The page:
Chat at 1.
Q: Dear Meredith,
This is my second marriage and my husband's first. We are both in our late 30s. We have been married just over a year after dating for five years. Throughout our dating, my husband continued to have lots of female friends who he dined with, traveled with, and "communicated" with (all without me). I was "OK" with this most of the time, more so when the other woman was already in a relationship with someone else. When we were dating, I was not consulted when he "went out with," met, or talked to other women.
Since we've been married, he does check with me, but on the few occasions when I have expressed discomfort with his going out with other women, a fight has ensued. While he has always agreed to abide by my wishes, he has expressed serious disappointment at what he perceives as my distrust of him. I trust him as much as anyone can trust another person, but a couple of the women have treated their relationship with my husband as if it never changed since we were married.
Two examples. The first is a woman my husband dated for a while. She has never married and her most recent e-mail to my husband professed that she was "always in love with you, but you knew better." When she calls or texts my husband (and he tells me), it is always with reference to something they did or somewhere they went when they were together. I wanted him to stop communicating with her and he said he would, but only because I asked him to, not because he thought there was anything wrong with it or that she had any ill intent.
Most recently, he received an e-mail from a married female friend stating that her husband was out of town and she had one extra ticket to a show and would he want to go with her. I told my husband I thought it was odd, and he agreed, but he said he was inclined to go because, according to him, the woman would never do anything inappropriate. I know the woman and he is probably right, but I don't know her that well. I asked him not to go because it made me uncomfortable, and he agreed, but he made a point of telling me that I was being paranoid and that I didn't trust him. This caused a fight.
I'm open to objective advice on this one. Am I being paranoid, or is it reasonable for me to ask my husband not to go out with other women without me unless it's someone I'm "comfortable" with? I just feel like he's being naive when he states that these two women are harmless. What would you do?
– Lately Wed, Bolton
A: This isn't about crazy paranoia, LW. This is about how he behaved while you were dating.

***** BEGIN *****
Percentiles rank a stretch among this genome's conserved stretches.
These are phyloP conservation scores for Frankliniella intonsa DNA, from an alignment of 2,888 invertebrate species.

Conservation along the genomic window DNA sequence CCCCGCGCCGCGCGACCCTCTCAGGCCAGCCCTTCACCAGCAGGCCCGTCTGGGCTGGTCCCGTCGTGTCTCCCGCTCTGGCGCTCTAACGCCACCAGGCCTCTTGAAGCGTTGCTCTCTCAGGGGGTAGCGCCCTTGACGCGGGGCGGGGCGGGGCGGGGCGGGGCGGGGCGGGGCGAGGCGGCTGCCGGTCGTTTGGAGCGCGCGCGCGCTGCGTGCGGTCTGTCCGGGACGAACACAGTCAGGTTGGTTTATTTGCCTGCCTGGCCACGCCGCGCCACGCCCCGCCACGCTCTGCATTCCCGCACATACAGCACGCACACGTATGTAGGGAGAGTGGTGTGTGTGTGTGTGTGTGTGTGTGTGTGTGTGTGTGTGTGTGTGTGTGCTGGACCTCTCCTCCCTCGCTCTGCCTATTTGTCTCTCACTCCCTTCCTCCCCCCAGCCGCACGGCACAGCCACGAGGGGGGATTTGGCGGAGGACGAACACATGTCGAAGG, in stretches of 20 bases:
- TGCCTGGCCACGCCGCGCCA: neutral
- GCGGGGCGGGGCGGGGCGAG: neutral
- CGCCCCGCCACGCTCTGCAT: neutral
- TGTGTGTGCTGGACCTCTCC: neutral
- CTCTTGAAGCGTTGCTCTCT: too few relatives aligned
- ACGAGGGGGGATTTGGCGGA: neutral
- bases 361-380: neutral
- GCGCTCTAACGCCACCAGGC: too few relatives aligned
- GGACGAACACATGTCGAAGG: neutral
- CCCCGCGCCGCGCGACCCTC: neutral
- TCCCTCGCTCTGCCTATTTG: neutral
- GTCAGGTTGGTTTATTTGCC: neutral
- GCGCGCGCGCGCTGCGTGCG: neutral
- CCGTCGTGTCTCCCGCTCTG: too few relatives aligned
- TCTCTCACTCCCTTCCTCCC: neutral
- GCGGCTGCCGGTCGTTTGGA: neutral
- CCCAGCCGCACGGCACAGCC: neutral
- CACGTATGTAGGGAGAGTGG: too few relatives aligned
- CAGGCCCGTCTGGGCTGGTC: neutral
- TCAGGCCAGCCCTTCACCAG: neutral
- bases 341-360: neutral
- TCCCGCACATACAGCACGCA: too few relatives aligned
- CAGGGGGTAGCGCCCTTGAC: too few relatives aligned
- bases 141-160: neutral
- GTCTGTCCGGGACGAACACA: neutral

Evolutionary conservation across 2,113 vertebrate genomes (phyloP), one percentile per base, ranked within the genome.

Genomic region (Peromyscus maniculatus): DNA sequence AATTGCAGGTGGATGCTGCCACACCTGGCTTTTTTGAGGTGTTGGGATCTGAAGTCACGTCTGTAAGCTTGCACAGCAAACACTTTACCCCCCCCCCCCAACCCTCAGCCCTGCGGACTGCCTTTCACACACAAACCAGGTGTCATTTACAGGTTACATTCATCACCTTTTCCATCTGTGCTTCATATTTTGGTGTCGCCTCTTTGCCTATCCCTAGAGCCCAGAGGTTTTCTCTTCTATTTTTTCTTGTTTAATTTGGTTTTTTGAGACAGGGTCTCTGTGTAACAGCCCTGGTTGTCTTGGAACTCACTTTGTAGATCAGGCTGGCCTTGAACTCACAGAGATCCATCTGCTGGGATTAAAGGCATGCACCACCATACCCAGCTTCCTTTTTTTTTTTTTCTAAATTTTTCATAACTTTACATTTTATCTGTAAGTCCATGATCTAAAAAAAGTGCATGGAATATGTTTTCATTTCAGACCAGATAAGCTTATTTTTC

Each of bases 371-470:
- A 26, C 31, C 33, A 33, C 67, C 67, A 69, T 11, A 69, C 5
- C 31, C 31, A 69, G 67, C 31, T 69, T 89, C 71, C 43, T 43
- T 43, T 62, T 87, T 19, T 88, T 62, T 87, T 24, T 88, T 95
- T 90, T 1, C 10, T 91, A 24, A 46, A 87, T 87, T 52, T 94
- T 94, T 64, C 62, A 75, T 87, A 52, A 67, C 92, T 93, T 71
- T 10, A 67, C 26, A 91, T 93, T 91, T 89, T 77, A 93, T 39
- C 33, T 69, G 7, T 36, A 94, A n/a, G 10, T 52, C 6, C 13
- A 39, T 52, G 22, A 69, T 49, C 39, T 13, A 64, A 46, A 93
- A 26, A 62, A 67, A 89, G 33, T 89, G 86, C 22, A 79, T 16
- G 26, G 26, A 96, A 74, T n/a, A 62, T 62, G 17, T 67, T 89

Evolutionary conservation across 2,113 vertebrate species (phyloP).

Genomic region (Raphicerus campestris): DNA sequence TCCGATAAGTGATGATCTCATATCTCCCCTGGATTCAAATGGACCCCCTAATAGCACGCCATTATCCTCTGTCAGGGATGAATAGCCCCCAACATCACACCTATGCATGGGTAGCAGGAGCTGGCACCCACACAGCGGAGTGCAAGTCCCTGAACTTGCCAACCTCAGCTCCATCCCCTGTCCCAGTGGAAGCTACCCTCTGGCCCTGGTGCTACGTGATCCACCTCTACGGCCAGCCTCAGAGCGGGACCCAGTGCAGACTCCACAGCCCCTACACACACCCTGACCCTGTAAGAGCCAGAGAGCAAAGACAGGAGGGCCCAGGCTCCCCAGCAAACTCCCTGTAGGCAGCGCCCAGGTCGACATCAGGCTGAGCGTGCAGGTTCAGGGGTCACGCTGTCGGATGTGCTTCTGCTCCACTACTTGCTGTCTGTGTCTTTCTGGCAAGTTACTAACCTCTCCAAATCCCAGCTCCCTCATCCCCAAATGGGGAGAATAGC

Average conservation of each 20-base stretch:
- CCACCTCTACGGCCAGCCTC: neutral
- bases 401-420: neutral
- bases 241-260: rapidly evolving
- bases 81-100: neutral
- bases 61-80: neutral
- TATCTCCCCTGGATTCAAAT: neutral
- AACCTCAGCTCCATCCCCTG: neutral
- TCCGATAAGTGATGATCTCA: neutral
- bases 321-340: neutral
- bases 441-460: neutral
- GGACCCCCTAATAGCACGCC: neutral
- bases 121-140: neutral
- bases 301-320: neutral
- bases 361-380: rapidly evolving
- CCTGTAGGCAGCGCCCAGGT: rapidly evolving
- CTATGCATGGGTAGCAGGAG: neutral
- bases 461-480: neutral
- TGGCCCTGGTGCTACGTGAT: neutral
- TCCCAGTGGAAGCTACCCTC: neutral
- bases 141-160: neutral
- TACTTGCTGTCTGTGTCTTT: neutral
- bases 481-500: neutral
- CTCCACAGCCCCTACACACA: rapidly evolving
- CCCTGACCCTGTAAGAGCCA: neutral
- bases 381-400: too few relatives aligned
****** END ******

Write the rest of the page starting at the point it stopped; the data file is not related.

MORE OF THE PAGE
Of course, I can't blame him for this problem, at least not entirely. He was doing this before you got married and you let him think that you were "OK" with it. I don't know why you thought that he'd magically understand the rules when you got married. It was up to you to say, "Hey, I'm not 'OK' with this," while it was happening.
But it's not too late to have the discussion now. Have it on a neutral day, not after you've just seen an e-mail from a lady friend. Tell your husband that you wish that you had been more honest with him before you got married -- that in reality, you're not sure why he needs attention from so many other women. Tell him that if there are women he really wants as platonic friends, that's cool, but you'd like to know them. You're a couple. He needs to behave like someone with a partner.
You married a guy who likes a lot of attention and has a big group of friends. You knew that going in. The best you can hope for is an understanding of what's appropriate behavior and why. If he tries to make this about your jealousy, just say, "I just want us both to be comfortable. Help me help us so we never have to have this fight again." Then remind him that you're having these issues because you love him. He really can't argue with that.
Readers? Is she allowed to change the rules after marriage? Is this about jealousy, and even if it is, does that mean she's wrong? What's going on here? Does he have a weird perspective on this because he was single into his late 30s? Discuss.
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Meredith Goldstein is a Boston Globe columnist who follows relationship trends and entertainment. She offers daily advice on Love Letters — and welcomes your comments. Meredith is also the author of "The Singles," a novel about complicated relationships. Follow Meredith at www.meredithgoldstein.netand on Twitter. Love Letters can be found in the print edition of The Boston Globe every Saturday in the G section.